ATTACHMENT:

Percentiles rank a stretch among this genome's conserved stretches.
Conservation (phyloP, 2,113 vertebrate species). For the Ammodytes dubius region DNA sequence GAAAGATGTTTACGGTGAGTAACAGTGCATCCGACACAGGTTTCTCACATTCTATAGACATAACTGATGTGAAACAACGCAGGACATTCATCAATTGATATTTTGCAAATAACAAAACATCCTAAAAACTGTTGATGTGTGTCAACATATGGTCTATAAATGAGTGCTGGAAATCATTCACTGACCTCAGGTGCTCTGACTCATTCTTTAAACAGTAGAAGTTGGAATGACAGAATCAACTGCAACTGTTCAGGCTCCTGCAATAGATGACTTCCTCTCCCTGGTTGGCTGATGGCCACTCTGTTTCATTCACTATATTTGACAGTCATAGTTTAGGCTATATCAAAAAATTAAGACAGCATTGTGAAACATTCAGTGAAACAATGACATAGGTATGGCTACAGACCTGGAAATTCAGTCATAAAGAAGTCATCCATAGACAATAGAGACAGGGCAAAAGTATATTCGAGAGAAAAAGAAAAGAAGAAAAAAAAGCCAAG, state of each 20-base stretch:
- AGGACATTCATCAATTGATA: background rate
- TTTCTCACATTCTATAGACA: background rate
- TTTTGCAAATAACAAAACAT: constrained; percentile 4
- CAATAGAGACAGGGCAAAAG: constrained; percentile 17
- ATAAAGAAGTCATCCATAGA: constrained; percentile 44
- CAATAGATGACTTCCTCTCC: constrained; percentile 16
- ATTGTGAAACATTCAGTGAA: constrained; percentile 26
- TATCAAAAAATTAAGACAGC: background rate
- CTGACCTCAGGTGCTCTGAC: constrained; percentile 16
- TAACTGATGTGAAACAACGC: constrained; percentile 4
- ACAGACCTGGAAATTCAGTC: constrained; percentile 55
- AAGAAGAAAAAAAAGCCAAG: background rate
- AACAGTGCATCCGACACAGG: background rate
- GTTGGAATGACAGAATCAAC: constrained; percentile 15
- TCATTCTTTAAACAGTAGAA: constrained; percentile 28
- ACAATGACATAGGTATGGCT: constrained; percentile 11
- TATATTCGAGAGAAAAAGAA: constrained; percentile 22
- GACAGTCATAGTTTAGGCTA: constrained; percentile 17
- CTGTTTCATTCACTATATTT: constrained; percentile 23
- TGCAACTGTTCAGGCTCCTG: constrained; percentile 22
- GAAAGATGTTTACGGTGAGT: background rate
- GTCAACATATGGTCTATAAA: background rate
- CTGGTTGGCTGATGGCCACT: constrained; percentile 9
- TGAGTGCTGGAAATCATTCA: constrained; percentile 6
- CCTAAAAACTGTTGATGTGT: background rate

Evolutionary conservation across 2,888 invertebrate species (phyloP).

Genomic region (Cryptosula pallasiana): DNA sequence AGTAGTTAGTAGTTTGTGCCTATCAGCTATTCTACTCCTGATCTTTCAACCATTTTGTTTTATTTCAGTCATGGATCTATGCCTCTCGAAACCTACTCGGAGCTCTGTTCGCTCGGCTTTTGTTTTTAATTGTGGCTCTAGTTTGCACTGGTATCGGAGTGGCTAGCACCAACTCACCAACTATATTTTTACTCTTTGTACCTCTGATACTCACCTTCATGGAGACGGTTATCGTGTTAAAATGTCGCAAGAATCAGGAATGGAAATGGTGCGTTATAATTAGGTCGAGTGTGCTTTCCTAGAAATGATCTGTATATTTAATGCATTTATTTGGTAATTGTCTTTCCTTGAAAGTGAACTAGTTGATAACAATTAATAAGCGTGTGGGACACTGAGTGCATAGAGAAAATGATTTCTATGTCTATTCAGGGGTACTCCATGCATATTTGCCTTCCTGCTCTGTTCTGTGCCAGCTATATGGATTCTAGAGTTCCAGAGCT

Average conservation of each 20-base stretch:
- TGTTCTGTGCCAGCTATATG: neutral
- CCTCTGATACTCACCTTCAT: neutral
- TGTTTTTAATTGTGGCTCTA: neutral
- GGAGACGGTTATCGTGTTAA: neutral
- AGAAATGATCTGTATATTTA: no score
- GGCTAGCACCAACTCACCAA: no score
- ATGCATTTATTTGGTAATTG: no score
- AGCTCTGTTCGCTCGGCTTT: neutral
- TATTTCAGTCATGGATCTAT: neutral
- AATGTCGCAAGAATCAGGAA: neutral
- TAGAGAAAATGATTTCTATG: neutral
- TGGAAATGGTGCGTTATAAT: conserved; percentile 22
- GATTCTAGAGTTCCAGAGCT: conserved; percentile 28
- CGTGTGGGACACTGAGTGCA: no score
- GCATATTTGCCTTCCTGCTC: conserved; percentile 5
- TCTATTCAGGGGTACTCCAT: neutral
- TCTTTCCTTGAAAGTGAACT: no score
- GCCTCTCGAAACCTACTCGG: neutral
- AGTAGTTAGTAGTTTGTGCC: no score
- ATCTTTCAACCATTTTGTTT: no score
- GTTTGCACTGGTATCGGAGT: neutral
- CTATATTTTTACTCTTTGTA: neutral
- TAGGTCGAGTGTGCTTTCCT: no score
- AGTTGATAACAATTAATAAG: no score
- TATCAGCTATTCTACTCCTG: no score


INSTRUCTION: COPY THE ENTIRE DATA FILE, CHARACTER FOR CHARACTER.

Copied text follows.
Percentiles rank a stretch among this genome's conserved stretches.
Conservation (phyloP, 2,113 vertebrate species). For the Ammodytes dubius region DNA sequence GAAAGATGTTTACGGTGAGTAACAGTGCATCCGACACAGGTTTCTCACATTCTATAGACATAACTGATGTGAAACAACGCAGGACATTCATCAATTGATATTTTGCAAATAACAAAACATCCTAAAAACTGTTGATGTGTGTCAACATATGGTCTATAAATGAGTGCTGGAAATCATTCACTGACCTCAGGTGCTCTGACTCATTCTTTAAACAGTAGAAGTTGGAATGACAGAATCAACTGCAACTGTTCAGGCTCCTGCAATAGATGACTTCCTCTCCCTGGTTGGCTGATGGCCACTCTGTTTCATTCACTATATTTGACAGTCATAGTTTAGGCTATATCAAAAAATTAAGACAGCATTGTGAAACATTCAGTGAAACAATGACATAGGTATGGCTACAGACCTGGAAATTCAGTCATAAAGAAGTCATCCATAGACAATAGAGACAGGGCAAAAGTATATTCGAGAGAAAAAGAAAAGAAGAAAAAAAAGCCAAG, state of each 20-base stretch:
- AGGACATTCATCAATTGATA: background rate
- TTTCTCACATTCTATAGACA: background rate
- TTTTGCAAATAACAAAACAT: constrained; percentile 4
- CAATAGAGACAGGGCAAAAG: constrained; percentile 17
- ATAAAGAAGTCATCCATAGA: constrained; percentile 44
- CAATAGATGACTTCCTCTCC: constrained; percentile 16
- ATTGTGAAACATTCAGTGAA: constrained; percentile 26
- TATCAAAAAATTAAGACAGC: background rate
- CTGACCTCAGGTGCTCTGAC: constrained; percentile 16
- TAACTGATGTGAAACAACGC: constrained; percentile 4
- ACAGACCTGGAAATTCAGTC: constrained; percentile 55
- AAGAAGAAAAAAAAGCCAAG: background rate
- AACAGTGCATCCGACACAGG: background rate
- GTTGGAATGACAGAATCAAC: constrained; percentile 15
- TCATTCTTTAAACAGTAGAA: constrained; percentile 28
- ACAATGACATAGGTATGGCT: constrained; percentile 11
- TATATTCGAGAGAAAAAGAA: constrained; percentile 22
- GACAGTCATAGTTTAGGCTA: constrained; percentile 17
- CTGTTTCATTCACTATATTT: constrained; percentile 23
- TGCAACTGTTCAGGCTCCTG: constrained; percentile 22
- GAAAGATGTTTACGGTGAGT: background rate
- GTCAACATATGGTCTATAAA: background rate
- CTGGTTGGCTGATGGCCACT: constrained; percentile 9
- TGAGTGCTGGAAATCATTCA: constrained; percentile 6
- CCTAAAAACTGTTGATGTGT: background rate

Evolutionary conservation across 2,888 invertebrate species (phyloP).

Genomic region (Cryptosula pallasiana): DNA sequence AGTAGTTAGTAGTTTGTGCCTATCAGCTATTCTACTCCTGATCTTTCAACCATTTTGTTTTATTTCAGTCATGGATCTATGCCTCTCGAAACCTACTCGGAGCTCTGTTCGCTCGGCTTTTGTTTTTAATTGTGGCTCTAGTTTGCACTGGTATCGGAGTGGCTAGCACCAACTCACCAACTATATTTTTACTCTTTGTACCTCTGATACTCACCTTCATGGAGACGGTTATCGTGTTAAAATGTCGCAAGAATCAGGAATGGAAATGGTGCGTTATAATTAGGTCGAGTGTGCTTTCCTAGAAATGATCTGTATATTTAATGCATTTATTTGGTAATTGTCTTTCCTTGAAAGTGAACTAGTTGATAACAATTAATAAGCGTGTGGGACACTGAGTGCATAGAGAAAATGATTTCTATGTCTATTCAGGGGTACTCCATGCATATTTGCCTTCCTGCTCTGTTCTGTGCCAGCTATATGGATTCTAGAGTTCCAGAGCT

Average conservation of each 20-base stretch:
- TGTTCTGTGCCAGCTATATG: neutral
- CCTCTGATACTCACCTTCAT: neutral
- TGTTTTTAATTGTGGCTCTA: neutral
- GGAGACGGTTATCGTGTTAA: neutral
- AGAAATGATCTGTATATTTA: no score
- GGCTAGCACCAACTCACCAA: no score
- ATGCATTTATTTGGTAATTG: no score
- AGCTCTGTTCGCTCGGCTTT: neutral
- TATTTCAGTCATGGATCTAT: neutral
- AATGTCGCAAGAATCAGGAA: neutral
- TAGAGAAAATGATTTCTATG: neutral
- TGGAAATGGTGCGTTATAAT: conserved; percentile 22
- GATTCTAGAGTTCCAGAGCT: conserved; percentile 28
- CGTGTGGGACACTGAGTGCA: no score
- GCATATTTGCCTTCCTGCTC: conserved; percentile 5
- TCTATTCAGGGGTACTCCAT: neutral
- TCTTTCCTTGAAAGTGAACT: no score
- GCCTCTCGAAACCTACTCGG: neutral
- AGTAGTTAGTAGTTTGTGCC: no score
- ATCTTTCAACCATTTTGTTT: no score
- GTTTGCACTGGTATCGGAGT: neutral
- CTATATTTTTACTCTTTGTA: neutral
- TAGGTCGAGTGTGCTTTCCT: no score
- AGTTGATAACAATTAATAAG: no score
- TATCAGCTATTCTACTCCTG: no score